Frequently Asked Questions
Yes, if you are a Travis County Resident, you can get a free microchip and ID tag for you pet. If your pet is not microchipped and/or does not have an ID tag, please come down to Austin Animal Services during the hours of 11am to 7pm to get a free microchip and/or ID tag for your pet.
Please consult the What to Do about Bats pdf, which will provide all of the necessary information.
You can get pet behavior advice from ASPCA experts 24 hours a day, right from your computer. Simply type your pet’s behavior problem into the easy-to-use database, and you’ll receive step-by-step advice.
- Owned pets and/or people could catch a disease or parasites from a foster animal
- Owned pets and/or people could be injured by a foster animal
Sick animals could expire in foster care or have to return to the shelter for humane euthanasia
Yes. If you decide that you would like to adopt your foster pet, notify the foster coordinators as soon as possible. They will advise you how to proceed.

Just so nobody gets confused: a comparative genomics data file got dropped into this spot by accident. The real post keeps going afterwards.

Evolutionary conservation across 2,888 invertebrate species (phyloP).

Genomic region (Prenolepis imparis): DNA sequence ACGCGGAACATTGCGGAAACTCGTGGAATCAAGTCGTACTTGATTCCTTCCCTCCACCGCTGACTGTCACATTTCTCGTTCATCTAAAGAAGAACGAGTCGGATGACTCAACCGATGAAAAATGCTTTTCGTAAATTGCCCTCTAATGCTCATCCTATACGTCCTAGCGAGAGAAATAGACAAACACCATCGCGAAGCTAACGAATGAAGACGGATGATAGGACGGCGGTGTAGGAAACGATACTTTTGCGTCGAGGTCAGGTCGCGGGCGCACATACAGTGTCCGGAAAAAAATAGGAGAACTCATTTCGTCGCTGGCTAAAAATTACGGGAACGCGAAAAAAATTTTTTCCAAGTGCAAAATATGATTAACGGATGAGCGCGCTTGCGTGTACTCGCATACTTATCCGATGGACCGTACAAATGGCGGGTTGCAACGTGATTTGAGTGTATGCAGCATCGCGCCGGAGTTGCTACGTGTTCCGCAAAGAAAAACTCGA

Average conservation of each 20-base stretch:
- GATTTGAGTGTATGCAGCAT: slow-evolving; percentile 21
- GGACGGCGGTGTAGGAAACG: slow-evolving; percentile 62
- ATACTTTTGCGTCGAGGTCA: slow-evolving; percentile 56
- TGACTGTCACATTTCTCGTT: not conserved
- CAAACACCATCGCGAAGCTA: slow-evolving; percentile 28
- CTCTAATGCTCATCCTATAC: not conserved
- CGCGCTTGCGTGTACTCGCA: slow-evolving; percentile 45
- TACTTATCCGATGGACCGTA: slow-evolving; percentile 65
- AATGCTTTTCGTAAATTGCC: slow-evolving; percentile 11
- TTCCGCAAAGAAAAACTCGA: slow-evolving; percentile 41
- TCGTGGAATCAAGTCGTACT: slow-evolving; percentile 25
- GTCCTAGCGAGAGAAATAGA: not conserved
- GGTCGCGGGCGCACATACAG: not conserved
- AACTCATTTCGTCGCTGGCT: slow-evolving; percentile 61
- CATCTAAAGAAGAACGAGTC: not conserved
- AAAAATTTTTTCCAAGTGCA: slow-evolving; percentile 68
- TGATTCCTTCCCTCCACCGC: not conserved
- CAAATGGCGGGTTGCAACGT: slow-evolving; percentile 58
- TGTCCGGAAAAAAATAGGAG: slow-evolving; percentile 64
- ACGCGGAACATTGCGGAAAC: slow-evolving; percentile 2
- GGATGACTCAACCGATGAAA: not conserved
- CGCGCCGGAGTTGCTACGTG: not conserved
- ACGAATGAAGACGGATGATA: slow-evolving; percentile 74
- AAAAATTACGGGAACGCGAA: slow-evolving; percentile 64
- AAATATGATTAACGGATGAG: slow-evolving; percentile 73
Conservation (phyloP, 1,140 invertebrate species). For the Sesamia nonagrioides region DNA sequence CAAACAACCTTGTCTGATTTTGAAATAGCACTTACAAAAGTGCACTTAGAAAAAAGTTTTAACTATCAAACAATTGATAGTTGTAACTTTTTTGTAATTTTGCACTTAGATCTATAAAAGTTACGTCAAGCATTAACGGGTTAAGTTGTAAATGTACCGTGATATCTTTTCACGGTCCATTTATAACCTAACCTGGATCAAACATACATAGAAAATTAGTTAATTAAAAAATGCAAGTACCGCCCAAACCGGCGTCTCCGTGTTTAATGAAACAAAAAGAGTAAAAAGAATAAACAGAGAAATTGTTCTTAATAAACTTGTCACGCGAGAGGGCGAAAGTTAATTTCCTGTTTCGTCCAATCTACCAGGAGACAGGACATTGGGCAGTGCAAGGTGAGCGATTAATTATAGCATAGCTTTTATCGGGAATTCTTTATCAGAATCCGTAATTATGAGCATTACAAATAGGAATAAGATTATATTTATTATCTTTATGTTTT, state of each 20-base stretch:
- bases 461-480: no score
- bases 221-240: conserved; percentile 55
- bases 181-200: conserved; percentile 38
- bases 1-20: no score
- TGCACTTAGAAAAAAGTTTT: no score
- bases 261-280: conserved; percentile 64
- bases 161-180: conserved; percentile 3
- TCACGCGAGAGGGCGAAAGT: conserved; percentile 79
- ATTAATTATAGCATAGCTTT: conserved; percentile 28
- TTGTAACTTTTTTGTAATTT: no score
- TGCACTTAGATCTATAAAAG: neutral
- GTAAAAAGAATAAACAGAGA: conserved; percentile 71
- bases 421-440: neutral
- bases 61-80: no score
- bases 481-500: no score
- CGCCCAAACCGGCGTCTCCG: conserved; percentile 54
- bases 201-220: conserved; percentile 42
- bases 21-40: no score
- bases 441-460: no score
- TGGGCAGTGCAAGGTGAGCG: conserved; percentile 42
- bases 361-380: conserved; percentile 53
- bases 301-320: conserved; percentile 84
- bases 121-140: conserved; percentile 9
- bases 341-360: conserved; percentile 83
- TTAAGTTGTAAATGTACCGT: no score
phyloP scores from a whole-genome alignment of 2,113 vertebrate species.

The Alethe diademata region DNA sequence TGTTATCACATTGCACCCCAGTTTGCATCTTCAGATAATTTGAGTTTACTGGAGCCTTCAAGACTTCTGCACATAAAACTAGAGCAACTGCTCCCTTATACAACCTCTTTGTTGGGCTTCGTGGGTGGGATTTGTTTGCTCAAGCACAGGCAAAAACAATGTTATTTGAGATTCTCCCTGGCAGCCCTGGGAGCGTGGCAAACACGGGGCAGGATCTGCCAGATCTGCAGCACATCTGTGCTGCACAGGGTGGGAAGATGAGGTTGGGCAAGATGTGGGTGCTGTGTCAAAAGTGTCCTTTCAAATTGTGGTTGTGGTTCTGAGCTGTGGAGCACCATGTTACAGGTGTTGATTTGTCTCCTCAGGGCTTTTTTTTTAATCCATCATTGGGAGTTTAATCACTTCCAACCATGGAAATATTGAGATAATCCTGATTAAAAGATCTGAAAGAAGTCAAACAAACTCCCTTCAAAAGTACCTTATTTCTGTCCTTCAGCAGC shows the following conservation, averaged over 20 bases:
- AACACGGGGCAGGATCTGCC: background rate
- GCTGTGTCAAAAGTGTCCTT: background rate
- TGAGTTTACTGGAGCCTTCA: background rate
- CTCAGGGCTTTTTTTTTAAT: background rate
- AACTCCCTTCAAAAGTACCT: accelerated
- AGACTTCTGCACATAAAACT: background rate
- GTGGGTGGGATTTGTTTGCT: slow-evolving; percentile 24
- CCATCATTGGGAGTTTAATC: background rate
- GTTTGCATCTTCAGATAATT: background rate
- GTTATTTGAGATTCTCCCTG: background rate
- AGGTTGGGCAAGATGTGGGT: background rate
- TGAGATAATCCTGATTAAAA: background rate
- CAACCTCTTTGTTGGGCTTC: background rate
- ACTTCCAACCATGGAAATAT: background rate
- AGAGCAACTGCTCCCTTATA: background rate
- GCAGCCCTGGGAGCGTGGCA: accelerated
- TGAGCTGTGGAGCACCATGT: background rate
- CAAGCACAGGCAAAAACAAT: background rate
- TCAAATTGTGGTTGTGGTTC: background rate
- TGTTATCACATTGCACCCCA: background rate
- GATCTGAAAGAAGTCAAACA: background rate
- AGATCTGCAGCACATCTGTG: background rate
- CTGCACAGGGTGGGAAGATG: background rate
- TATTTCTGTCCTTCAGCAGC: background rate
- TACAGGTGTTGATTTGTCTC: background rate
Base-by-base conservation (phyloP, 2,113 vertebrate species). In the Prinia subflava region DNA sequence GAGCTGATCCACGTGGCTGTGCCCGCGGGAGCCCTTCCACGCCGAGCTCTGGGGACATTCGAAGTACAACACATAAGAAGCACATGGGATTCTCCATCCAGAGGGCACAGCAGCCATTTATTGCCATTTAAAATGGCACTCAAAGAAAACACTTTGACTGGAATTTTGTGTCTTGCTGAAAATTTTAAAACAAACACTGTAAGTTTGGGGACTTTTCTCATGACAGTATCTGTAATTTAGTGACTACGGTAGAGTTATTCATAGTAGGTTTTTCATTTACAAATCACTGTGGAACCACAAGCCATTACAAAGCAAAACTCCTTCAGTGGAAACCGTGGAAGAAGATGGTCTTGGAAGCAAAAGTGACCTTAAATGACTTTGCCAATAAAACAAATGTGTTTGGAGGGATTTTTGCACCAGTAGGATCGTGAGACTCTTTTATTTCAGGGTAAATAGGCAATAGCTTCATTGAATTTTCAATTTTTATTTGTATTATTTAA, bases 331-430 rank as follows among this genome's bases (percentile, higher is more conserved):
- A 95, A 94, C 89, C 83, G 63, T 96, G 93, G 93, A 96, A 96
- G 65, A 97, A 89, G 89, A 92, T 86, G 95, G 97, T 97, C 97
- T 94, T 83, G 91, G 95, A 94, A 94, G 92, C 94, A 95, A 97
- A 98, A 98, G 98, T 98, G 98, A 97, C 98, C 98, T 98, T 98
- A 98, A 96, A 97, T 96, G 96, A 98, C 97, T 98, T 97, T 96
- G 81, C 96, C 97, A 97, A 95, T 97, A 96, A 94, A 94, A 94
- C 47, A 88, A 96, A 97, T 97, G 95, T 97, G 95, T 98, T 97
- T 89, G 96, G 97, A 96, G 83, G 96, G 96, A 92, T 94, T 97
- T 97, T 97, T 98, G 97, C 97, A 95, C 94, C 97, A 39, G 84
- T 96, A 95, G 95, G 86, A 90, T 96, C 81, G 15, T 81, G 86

The program encourages and empowers foster parents to find adopters for the pets in their care. However, this is not required. See ‘Finding Forever Homes’ section above for additional details.
The average time spent in foster care is 2-6 weeks, but may differ depending on the foster animal’s specific needs.
- Regular internet and email access
- Transportation to and from Austin Animal Center
- Permission from the landlord if renting
- Enough room in the foster home to isolate foster pets from owned pets
- Up-to-date rabies vaccinations for all pets in the home
- We also strongly encourage interested foster care providers to discuss fostering with their veterinarian, as their veterinarian may suggest additional vaccinations to protect owned pets
Nursing cats and dogs and puppies and kittens are provided with food. Adult dogs and cats - due to their unique dietary needs - are not provided food. All vet care is provided by the shelter while it remains in foster care. Toys, bedding, litter and liter boxes, bowls, crates, etc are expected to be provided by the foster home.
Any disease or parasites contracted by the foster parent’s owned pet is the responsibility of the foster parent and his/her personal veterinarian.